Know the difference: Mortgage Brokers vs. Mortgage Bankers
Either a mortgage broker or a mortgage banker may assist you when you apply for a mortgage loan. Because a new home is the result of the work of both mortgage broker and mortgage banker, it's understandable to confuse them. Yet recognizing the ways they differ is valuable to your mortgage process.
A mortgage broker is someone or firm that acts as an independent agent for both the mortgage loan applicant and the lender. A mortgage broker coordinates things for you and your lender, which can be one of the following: a bank, trust company, credit union, mortgage corporation, finance company or even an individual investor. Acting as a facilitator between you and your lender, your mortgage broker can match you with a bank, trust company, credit union, mortgage corporation, finance company or even a private investor. A mortgage broker will consider your financial situation to find out which lender is the right fit for your loan needs. You give your loan application to your broker, who submits it to several lenders. Your mortgage broker then assists your work with the lender chosen until closing. Upon closing, the broker's commission comes from the borrower.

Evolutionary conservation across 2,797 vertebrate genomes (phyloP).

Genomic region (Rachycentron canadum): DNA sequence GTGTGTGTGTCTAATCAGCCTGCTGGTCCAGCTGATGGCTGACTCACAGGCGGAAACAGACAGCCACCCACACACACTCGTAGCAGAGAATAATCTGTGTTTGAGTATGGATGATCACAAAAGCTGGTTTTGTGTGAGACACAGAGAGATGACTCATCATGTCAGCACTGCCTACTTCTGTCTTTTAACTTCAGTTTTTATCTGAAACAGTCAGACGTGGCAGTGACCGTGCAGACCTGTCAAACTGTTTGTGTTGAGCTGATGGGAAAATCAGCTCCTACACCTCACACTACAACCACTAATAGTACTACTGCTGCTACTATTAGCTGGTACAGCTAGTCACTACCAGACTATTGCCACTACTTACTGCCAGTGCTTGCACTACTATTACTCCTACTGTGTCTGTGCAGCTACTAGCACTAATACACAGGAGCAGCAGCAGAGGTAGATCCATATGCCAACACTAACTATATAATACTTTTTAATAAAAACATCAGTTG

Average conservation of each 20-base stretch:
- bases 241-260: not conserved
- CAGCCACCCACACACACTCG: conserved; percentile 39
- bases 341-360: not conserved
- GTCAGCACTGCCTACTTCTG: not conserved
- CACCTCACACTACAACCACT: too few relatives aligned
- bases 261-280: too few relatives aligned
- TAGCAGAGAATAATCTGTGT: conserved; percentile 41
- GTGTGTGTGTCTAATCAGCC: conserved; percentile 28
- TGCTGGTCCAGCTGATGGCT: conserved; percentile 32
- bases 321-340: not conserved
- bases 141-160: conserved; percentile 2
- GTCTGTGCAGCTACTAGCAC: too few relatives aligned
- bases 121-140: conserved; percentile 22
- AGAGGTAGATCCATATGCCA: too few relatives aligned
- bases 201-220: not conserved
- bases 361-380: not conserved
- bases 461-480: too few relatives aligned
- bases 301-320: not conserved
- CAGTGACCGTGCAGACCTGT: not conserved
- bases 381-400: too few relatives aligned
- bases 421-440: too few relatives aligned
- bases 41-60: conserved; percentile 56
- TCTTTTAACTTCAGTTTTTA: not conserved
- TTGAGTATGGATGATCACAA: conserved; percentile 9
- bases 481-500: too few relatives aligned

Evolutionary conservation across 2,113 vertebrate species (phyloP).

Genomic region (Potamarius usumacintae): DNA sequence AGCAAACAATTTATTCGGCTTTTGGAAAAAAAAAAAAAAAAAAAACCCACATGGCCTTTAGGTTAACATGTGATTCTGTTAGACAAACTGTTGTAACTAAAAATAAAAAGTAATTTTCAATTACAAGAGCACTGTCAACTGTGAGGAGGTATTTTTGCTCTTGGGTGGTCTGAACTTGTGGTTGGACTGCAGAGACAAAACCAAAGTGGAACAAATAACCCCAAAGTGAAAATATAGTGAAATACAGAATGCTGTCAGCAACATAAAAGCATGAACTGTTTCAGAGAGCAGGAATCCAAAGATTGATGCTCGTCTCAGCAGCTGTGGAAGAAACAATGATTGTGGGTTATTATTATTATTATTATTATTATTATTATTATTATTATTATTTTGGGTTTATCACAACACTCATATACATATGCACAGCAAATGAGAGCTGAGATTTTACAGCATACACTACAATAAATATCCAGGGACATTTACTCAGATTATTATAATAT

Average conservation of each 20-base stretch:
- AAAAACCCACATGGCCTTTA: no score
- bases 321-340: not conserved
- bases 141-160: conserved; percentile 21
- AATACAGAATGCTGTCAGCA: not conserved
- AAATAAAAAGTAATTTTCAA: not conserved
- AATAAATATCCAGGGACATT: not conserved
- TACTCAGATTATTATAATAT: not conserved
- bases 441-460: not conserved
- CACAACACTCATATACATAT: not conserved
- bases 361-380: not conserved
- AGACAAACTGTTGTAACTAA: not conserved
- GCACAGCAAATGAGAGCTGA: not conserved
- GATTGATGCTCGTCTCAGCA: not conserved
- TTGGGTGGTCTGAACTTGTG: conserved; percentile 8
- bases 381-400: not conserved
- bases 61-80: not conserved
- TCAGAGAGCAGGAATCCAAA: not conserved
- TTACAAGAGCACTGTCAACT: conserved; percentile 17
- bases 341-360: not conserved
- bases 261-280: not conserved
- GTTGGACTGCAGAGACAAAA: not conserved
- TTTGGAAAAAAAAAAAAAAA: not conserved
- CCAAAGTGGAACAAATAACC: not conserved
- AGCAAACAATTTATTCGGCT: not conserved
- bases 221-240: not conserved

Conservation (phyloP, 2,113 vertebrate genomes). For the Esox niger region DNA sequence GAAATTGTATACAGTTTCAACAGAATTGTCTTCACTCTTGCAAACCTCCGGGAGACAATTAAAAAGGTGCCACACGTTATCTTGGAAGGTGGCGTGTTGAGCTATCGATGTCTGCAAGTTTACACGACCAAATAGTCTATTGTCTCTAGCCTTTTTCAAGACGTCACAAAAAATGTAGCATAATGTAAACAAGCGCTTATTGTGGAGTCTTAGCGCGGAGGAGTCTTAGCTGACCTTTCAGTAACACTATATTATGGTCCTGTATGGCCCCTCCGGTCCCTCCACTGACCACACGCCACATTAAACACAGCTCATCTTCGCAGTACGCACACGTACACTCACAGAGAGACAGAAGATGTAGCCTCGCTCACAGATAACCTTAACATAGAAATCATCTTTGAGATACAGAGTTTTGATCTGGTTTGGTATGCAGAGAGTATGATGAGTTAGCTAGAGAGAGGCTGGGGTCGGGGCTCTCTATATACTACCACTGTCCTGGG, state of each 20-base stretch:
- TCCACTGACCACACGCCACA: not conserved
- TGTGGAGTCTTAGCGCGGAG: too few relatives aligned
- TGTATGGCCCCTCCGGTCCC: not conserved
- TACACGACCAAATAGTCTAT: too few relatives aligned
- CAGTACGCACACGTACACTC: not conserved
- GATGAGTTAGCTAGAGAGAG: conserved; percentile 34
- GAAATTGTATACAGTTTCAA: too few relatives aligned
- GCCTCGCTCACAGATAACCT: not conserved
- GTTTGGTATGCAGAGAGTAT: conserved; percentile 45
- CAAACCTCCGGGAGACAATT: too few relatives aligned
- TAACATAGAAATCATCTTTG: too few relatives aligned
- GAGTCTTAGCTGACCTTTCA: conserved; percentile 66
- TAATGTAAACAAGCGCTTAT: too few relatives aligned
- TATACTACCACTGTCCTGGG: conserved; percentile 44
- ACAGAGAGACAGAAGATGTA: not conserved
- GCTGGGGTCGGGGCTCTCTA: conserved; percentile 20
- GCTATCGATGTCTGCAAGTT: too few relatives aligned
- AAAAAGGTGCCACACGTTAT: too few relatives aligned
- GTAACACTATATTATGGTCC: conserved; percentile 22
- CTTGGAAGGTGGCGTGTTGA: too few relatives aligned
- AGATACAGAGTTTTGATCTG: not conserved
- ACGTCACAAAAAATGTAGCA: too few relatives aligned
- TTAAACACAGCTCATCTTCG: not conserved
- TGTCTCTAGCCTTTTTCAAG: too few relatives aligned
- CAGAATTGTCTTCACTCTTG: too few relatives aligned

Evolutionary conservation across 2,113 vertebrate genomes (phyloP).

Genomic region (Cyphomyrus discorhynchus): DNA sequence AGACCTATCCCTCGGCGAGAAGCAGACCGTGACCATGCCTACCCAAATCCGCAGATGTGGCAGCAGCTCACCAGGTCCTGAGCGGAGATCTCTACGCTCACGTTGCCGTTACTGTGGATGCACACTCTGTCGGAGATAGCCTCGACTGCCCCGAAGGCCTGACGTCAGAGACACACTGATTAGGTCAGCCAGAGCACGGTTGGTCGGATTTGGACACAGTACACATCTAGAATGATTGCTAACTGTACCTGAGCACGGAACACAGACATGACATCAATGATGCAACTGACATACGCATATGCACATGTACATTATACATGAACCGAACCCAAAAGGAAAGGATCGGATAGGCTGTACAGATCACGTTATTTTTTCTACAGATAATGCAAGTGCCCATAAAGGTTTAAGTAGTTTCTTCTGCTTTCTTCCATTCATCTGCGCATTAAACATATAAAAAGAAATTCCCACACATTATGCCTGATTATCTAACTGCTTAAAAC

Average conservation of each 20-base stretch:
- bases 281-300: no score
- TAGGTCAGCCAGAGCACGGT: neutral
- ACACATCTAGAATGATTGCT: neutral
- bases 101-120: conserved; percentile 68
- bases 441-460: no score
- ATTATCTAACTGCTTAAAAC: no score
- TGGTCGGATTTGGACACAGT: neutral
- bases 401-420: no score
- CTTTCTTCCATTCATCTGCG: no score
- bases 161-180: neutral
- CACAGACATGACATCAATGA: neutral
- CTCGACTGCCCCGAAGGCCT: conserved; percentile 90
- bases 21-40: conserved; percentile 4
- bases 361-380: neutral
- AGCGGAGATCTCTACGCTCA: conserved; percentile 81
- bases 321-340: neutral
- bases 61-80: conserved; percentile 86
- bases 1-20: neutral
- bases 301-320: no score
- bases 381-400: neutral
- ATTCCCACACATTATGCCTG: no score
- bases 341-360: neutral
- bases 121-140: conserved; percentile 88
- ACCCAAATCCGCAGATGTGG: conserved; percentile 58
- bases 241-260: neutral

What is a Mortgage Banker?
Lending Institutions (banks, finance companies, and others) employ mortgage bankers to offer, and process mortgage loans solely from that specific institution. They may be able to offer loans to fit a variety of situations, but all the loans are programs from the same lender.
Your mortgage banker will represent you to the bank or other lending institution. A mortgage banker will guide the borrower through the selection, processing and loan closing. Either a salary or commission is given to loan officers by their employers.
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